The Wonderful and Surprising History of Sweeney Todd: The Life and Times of an Urban Legend

By Hand, Richard J. | Gothic Studies, May 2009 | Go to article overview

The Wonderful and Surprising History of Sweeney Todd: The Life and Times of an Urban Legend


Hand, Richard J., Gothic Studies


The Wonderful and Surprising History of Sweeney Todd: The Life and Times of an Urban Legend, by Robert L. Mack (London: Continuum, 2007), 375pp., £25 hb; ISBN 978-0-8264-9791-8.

Sweeney Todd presents a fascinating and probably unique story in terms of its origin, legacy and cultural reinvention. An extremely potent urban legend, it still has advocates, most notably Peter Haining who, in his own 1993 study (revised in 2007), insist that it is a true story. An anonymously published 'Penny Dreadful' in the 1840s The String of Pearls was inevitably dramatised and George Dibdin Pitt's play became a favourite melodrama on the Victorian stage. In the twentieth century it continued to have a stage life, most prominently with Stephen Sondheim's 1979 'Musical Thriller', but significantly the 'demon barber' transfers efficaciously to the screen with interpretations by a surprisingly diverse range of actors including: Moore Marriott (1928): Tod Slaughter (1936); Freddie Jones (1970); John Miranda (1970); Ben Kingsley (1998); Ray Winstone (2006); and, in the screen adaptation of Sondheim, Johnny Depp (2007). Sweeney Todd is perfect material for the screen for the very reasons that make it such a challenge for the stage: film can fully exploit the potential of this tale of terror with its close-up shaves, mechanical chair and butchery and its all-important variations in locale with its everyday barbershop and bakery concealing its basement of horrors.

The dreadful partners in crime Sweeney Todd and Mrs Lovett have become icons of horror: not like the 'Transylvanian' monsters made so popular by the golden age of Universal Pictures and beyond, but as icons of 'possible' horror. As such they have joined the sepulchral pantheon inhabited by the real figures of Burke and Hare and Jack the Ripper or 'inspired by fact' constructs such as Norman Bates. Interestingly, while the fortunes of Frankenstein and Dracula in their incarnation as popular culture icons may have waned somewhat, Sweeney Todd becomes a very apt monster for our own times. Van Helsing (Stephen Sommers, 2004) with its eclectic mix of Dracula, Frankenstein and Jekyll and Hyde may have flopped at the box office, but contemporary horror has triumphed with the two Hostel films (2005 and 2007), the four Saw movies (one per year from 2004 to 2007) and numerous other examples of unlikely but nonetheless feasible horror into which Todd and Lovett would fit comfortably.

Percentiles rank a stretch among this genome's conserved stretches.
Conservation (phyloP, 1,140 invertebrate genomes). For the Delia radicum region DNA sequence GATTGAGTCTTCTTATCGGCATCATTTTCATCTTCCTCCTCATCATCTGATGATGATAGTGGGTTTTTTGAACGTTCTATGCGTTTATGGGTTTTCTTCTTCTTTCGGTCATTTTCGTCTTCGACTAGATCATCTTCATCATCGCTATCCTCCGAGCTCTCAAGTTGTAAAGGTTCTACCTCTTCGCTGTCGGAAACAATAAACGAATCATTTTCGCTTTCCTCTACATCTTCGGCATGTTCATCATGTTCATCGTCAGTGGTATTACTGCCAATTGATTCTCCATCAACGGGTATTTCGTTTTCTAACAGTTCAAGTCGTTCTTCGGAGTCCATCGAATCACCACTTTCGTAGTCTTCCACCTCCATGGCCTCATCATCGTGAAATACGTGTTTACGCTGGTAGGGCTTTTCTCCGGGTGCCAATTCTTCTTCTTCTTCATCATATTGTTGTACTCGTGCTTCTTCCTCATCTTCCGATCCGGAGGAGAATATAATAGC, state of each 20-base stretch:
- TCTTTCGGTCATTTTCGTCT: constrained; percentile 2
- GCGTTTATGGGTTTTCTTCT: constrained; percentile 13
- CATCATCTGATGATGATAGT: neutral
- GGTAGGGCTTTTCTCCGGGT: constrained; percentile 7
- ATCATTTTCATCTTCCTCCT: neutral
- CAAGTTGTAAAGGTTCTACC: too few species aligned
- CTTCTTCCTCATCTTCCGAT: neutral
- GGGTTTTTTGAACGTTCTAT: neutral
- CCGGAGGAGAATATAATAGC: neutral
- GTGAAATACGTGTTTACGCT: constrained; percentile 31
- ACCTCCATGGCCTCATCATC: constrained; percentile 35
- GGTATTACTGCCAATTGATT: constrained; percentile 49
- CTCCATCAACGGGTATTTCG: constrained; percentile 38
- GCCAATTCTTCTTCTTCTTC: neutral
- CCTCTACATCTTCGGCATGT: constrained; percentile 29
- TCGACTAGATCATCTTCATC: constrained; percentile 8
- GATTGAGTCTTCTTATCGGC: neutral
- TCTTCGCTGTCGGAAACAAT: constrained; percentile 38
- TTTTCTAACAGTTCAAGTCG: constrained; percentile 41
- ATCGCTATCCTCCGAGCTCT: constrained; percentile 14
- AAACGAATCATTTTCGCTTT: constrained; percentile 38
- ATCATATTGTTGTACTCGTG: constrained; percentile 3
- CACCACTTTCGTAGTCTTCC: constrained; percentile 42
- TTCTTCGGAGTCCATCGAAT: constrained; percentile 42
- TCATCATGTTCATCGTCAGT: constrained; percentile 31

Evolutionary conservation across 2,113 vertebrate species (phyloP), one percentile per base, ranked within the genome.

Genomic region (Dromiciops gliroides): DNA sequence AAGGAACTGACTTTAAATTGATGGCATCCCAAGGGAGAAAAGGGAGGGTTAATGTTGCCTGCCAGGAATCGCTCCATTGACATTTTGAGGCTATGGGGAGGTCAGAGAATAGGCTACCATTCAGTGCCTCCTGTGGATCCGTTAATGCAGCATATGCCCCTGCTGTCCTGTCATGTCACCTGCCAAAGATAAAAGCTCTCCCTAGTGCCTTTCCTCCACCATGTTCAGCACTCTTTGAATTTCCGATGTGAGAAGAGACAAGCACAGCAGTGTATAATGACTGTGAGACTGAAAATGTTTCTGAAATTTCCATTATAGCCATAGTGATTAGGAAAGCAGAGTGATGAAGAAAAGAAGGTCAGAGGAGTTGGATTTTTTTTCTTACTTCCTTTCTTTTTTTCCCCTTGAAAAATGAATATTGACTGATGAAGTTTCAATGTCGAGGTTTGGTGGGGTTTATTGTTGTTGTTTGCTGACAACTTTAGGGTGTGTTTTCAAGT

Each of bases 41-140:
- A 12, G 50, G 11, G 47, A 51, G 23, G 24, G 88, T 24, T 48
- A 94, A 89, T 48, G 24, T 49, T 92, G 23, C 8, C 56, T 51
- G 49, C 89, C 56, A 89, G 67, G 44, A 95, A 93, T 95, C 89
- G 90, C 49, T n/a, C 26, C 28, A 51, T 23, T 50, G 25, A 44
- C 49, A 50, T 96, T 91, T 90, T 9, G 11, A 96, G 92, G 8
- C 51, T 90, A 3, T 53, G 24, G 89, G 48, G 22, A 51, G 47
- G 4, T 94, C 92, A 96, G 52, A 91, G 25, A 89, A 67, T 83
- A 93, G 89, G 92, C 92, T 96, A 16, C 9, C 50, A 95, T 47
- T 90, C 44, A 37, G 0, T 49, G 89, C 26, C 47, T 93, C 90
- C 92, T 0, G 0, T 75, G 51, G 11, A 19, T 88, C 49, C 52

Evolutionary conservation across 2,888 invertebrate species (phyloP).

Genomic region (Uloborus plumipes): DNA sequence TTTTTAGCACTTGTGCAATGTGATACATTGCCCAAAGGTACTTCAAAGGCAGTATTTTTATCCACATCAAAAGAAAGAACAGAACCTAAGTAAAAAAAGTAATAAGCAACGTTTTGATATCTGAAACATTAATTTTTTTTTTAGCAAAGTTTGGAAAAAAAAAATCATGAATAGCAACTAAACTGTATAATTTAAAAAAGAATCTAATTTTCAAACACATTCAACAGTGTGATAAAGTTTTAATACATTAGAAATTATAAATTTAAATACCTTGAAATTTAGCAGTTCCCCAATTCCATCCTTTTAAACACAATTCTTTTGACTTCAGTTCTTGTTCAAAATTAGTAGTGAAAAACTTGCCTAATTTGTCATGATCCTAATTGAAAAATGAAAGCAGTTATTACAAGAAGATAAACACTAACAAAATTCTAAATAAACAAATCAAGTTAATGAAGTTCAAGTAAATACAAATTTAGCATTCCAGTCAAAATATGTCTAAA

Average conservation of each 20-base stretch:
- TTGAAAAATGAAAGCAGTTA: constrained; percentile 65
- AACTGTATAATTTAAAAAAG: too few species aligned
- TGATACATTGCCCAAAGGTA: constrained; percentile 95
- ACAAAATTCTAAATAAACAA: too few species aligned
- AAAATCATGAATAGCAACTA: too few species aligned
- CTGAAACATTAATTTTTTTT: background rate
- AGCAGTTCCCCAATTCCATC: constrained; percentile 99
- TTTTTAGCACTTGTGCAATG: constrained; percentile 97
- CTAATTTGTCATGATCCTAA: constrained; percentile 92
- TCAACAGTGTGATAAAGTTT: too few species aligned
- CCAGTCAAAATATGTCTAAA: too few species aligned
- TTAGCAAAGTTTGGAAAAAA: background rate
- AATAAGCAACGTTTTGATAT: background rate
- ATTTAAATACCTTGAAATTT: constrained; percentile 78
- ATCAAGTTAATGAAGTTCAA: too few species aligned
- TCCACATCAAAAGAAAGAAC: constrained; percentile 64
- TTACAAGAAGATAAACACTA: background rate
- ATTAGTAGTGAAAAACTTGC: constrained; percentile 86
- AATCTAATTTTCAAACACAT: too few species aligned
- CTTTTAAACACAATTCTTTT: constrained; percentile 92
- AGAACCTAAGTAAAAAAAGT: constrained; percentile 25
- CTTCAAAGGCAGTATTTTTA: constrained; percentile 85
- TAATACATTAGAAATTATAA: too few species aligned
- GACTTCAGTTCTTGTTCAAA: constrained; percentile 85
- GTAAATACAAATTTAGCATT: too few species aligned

Sweeney Todd is a story that continues to survive as a fine source for adaptation. There are countless allusions, echoes and exploitations of the story. This probably explains why for someone like Peter Haining the story has become true: a myth so rich that it must have a basis in fact, a legend that seems belittled if it is merely fantasy. Robert L. Mack's excellent book demonstrates how the adaptive flexibility and resonance of the story of Sweeney Todd rests on two key components and the shocking interweaving of them: the serial killer and cannibalism. The handsomely designed Continuum publication says it all: the cut-throat razor on the front cover and the meat pie on the back. What Mack proves, with detailed cultural and historical research, is how the Sweeney Todd story itself is an adaptation that taps into anxieties that are as ancient, yet prevalent, as they are deep-seated.

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